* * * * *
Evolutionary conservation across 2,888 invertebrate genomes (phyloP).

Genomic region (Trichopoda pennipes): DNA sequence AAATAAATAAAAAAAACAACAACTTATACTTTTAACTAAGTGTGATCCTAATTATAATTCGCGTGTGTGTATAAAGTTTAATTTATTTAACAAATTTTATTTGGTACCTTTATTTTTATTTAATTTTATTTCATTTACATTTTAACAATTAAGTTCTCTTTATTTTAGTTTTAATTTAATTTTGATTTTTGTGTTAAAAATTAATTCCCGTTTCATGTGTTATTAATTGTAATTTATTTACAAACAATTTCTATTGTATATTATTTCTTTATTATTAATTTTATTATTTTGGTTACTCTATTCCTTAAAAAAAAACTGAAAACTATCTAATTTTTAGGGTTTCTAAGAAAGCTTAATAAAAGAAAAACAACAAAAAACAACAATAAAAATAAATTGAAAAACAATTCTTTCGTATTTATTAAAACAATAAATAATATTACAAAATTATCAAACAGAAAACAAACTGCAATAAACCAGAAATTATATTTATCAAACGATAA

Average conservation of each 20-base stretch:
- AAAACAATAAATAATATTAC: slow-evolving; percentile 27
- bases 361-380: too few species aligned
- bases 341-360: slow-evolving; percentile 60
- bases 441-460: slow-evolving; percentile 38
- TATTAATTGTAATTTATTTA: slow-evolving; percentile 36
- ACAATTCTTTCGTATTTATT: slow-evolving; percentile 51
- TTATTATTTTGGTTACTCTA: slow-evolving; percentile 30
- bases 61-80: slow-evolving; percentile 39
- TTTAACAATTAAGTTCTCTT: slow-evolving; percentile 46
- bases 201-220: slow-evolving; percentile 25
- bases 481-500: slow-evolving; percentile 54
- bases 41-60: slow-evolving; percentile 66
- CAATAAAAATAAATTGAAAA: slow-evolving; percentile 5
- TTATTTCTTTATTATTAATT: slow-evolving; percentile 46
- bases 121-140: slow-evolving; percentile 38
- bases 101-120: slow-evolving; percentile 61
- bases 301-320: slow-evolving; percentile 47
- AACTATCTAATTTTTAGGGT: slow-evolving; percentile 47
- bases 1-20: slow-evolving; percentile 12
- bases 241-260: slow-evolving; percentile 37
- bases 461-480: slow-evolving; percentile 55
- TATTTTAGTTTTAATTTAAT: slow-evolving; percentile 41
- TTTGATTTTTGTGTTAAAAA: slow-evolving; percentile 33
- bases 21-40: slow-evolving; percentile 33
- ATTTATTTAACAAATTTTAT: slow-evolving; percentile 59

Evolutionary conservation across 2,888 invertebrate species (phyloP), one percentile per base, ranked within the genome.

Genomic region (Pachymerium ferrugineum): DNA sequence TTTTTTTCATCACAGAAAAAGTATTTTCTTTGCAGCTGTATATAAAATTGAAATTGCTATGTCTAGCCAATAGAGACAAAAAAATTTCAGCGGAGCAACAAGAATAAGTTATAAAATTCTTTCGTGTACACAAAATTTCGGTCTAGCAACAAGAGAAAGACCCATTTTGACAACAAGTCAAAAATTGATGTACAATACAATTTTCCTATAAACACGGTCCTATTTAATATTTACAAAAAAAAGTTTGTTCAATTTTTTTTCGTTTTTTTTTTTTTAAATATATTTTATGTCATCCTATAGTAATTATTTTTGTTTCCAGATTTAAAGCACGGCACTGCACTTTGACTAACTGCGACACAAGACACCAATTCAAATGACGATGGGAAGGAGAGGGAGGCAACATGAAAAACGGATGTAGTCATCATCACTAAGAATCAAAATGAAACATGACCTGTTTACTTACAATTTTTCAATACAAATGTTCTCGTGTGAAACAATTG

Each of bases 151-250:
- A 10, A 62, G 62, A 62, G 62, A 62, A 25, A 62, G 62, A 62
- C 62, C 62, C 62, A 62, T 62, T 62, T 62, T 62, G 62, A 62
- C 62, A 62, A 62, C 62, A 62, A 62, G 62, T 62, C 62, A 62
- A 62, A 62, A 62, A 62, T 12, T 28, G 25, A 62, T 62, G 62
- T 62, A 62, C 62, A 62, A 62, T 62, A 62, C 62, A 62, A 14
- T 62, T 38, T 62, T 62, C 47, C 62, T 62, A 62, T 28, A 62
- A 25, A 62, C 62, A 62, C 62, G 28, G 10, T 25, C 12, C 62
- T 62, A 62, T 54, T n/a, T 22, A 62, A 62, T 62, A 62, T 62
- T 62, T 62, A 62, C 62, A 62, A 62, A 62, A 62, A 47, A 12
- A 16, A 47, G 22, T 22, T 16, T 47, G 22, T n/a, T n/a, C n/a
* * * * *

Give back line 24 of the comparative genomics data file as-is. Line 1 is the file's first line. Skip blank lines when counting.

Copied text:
- bases 461-480: slow-evolving; percentile 55